VIENNA (Reuters) - Western nations pressed China at closed-door nuclear talks to provide more information and help address concerns about its plans to expand an atomic energy plant in Pakistan, diplomatic sources said on Wednesday.
But China showed no sign of reconsidering its position on building two more reactors at the Chashma nuclear power complex in Pakistan’s Punjab region, said the sources who attended a June 23-24 meeting of the Nuclear Suppliers Group (NSG).
Beijing’s nuclear ties with Islamabad have caused unease in Washington, Delhi and other capitals. They are worried about Pakistan’s history of spreading nuclear arms technology and the integrity of international non-proliferation rules.
Washington and other governments have said China should seek approval for the planned reactors from the NSG, a 46-nation, consensus-based cartel that seeks to ensure nuclear exports do not get used for military purposes.
Beijing is likely to shun such calls, arguing that the construction of two additional units at Chashma would be part of a bilateral deal sealed before it joined the NSG in 2004. China also supplied the facility’s first two reactors.
The United States and European countries made statements at the meeting in the Dutch town of Noordwijk that “both expressed concern and asked the Chinese to provide more information,” one diplomat who attended the talks said.
“The Chinese came back and said that as far as they were concerned Chashma 3 and 4 came under the agreement that was grandfathered when they joined in 2004 and that is as far as they feel they need to go,” the diplomat added.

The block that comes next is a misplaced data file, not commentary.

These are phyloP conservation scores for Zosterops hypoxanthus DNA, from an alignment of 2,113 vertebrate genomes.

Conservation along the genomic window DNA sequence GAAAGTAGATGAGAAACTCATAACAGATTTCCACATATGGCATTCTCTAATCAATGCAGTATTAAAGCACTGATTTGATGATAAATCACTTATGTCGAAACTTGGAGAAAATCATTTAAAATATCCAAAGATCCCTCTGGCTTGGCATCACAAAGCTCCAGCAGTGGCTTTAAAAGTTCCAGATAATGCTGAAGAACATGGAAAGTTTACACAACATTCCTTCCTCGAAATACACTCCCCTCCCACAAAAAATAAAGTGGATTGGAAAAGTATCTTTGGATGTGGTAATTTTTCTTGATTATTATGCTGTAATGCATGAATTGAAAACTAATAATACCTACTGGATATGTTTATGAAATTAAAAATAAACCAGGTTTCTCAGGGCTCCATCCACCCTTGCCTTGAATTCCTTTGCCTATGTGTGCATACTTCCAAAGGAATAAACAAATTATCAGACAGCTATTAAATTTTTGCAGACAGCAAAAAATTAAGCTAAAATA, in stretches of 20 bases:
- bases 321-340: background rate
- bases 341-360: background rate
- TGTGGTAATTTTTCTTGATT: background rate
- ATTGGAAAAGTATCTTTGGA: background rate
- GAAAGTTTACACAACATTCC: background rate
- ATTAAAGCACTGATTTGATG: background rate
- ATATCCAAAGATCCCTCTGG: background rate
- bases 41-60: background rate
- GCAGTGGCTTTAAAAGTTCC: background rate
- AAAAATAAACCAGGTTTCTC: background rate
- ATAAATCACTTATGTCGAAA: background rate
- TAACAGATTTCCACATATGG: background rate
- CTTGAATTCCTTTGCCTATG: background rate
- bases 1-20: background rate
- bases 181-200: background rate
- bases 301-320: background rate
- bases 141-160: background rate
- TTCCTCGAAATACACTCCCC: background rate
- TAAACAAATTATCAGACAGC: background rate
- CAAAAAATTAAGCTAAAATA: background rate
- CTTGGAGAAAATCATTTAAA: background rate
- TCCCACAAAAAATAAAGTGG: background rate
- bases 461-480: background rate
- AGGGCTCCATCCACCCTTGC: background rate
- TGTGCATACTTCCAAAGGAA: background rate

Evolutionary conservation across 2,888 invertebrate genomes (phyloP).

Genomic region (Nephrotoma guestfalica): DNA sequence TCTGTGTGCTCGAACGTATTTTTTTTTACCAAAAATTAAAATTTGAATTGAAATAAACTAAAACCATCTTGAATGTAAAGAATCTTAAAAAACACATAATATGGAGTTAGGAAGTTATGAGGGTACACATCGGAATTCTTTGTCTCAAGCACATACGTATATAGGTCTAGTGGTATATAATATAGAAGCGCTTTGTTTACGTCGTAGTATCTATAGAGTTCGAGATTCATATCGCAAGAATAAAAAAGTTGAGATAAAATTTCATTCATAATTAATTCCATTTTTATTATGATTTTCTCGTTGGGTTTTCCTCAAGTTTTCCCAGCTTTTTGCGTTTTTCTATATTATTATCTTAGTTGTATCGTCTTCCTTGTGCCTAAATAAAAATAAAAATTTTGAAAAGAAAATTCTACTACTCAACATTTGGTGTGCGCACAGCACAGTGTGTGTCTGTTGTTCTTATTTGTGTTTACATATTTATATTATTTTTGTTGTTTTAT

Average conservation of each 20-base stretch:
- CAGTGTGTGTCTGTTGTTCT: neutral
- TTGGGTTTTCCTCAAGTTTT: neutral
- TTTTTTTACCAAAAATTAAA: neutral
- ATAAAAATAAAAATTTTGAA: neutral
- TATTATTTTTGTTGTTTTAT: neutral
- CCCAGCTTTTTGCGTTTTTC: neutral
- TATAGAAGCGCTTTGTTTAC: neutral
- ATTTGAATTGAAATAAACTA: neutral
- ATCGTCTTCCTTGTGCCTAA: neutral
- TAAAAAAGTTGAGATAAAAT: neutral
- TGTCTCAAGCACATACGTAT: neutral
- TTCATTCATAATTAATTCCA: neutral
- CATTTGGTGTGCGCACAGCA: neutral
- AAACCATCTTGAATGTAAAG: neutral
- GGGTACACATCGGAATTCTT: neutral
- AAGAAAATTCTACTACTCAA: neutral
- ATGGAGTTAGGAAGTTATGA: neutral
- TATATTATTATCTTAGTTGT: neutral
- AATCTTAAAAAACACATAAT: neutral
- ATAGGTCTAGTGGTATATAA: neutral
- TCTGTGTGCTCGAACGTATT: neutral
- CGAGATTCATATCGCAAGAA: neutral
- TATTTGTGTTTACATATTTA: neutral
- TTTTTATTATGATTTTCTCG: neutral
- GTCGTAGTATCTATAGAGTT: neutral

The NSG’s annual plenary session addressed a range of nuclear-related issues, and agreed to tighten guidelines for the transfer of sensitive enrichment and reprocessing technology that can be used to develop nuclear weapons.
But a statement about the talks did not mention Chashma.
“It is a very sensitive topic,” said one European official.
Another diplomat who declined to be named said: “A number of countries expressed concern and requested more information. There was a brief response from China.”
Close relations between China and Pakistan reflect a long-standing shared wariness of their common neighbor, India, and a desire to hedge against U.S. influence across the region.
Chinese nuclear companies have not issued detailed information about when they will start building the new units, but contracts have been signed and financing is being secured.
To receive nuclear exports, nations that are not one of the five officially recognized atomic weapons states must usually place all their nuclear activities under the safeguards of the U.N. International Atomic Energy Agency, NSG rules say.
When the United States sealed a nuclear supply deal with India in 2008 that China and other countries found questionable because Delhi -- like Islamabad -- is outside the nuclear Non-Proliferation Treaty (NPT), Washington won a waiver from that rule after contentious negotiations.
Pakistan wants a similar civilian nuclear agreement with the United States to help meet its growing energy needs.
But Washington is reluctant, largely because a Pakistani nuclear scientist, Abdul Qadeer Khan, admitted in 2004 to transferring nuclear secrets to North Korea, Iran and Iraq.
Pakistan tested nuclear devices in 1998, soon after India, and both nations refuse to join the NPT, which would oblige them to scrap nuclear weapons.
The first diplomat suggested that a possible way forward on Chashma was if China said that the two new reactors would be the last it claims do not need approval from the NSG.
“What in reality is needed is something that says: this is it, this is the end. And if Chashma 3 and 4 are the end, that is possibly a price worth paying,” the diplomat said.
Nuclear analyst Mark Hibbs said he believed China would press ahead with its Pakistan reactor plans and that there were divisions among other NSG states on how to respond to this.
“A kind of ‘don’t ask, don’t tell policy’ ... would be very damaging for the credibility of the NSG,” said Hibbs, of the Carnegie Endowment for International Peace.
Editing by Mark Heinrich